All of these tendencies fall under the category of the “rioplatense” Spanish, expressed by this map:

In Conclusion…

I must confess, using the voseo forms, the yeísmo and the distinct lexicon Argentina possesses has come very naturally to me and dare I say it sounds better to me than the way I was speaking before. It possesses a certain, je ne sais pas that is so alluring to me. I wish I could just teach my students this version of español!

There you have it. I’ve brushed the surface of the deeply intricate and complex Argentinian Spanish. Honestly though, the best way to learn is by surrounding yourself with native speakers, so if you ever get the chance to visit this beautiful country, take advantage of that opportunity!


5 thoughts on “Talking the Talk: Argentina’s Spin on Spanish

    1. Thank you for the feedback! I’m glad you learned something! 🙂 For me it’s the opposite–I know mostly about Penninsular and Argentine Spanish so I’d like to learn about Central American as well!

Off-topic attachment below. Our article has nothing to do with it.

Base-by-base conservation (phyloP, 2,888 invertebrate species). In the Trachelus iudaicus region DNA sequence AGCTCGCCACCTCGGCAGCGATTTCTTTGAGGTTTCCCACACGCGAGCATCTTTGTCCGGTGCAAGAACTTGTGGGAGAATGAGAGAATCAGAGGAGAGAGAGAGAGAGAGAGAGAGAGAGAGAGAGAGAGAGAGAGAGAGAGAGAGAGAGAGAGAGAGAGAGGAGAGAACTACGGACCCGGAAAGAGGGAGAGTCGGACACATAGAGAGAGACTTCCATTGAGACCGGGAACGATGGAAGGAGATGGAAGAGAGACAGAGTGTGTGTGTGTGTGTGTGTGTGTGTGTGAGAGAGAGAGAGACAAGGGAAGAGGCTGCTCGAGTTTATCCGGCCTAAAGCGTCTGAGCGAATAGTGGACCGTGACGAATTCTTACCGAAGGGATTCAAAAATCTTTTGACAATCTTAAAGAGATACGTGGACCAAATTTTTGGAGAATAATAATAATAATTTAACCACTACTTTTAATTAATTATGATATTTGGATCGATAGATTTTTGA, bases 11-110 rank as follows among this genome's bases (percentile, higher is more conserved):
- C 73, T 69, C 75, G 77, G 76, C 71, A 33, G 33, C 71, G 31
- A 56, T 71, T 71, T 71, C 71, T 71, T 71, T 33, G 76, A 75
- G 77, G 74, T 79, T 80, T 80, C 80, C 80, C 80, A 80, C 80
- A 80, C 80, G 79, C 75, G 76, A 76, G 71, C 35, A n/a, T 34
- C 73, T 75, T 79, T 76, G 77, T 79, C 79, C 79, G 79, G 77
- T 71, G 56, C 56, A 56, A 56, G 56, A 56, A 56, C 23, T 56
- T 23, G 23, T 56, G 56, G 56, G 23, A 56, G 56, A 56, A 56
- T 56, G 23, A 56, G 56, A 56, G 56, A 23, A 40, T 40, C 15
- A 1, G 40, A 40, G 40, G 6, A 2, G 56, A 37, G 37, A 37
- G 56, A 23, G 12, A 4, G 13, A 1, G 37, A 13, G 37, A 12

1. Your blog is so incredibly well done! You explain things in such an interesting/fun way. I’ve been to Argentina before and have attempted to describe some of the cultural differences that you talk about—but you do an amazing job. I’ve used your blog as a reference when explaining things to people in the States. I think I finally understand Lunfardo…after trying to look it up several times! (That’s just one example)

    Segui escribiendo (:

    -Amanda Langan (geneseo Spanish major)

    1. Thank you so much Amanda, I really appreciate your comment and I’m glad you enjoy my blog! My ultimate goal is to make things as easy to understand as possible (must be the teacher in me), and I’m glad I was able to do just that!! 😀 Thank you!!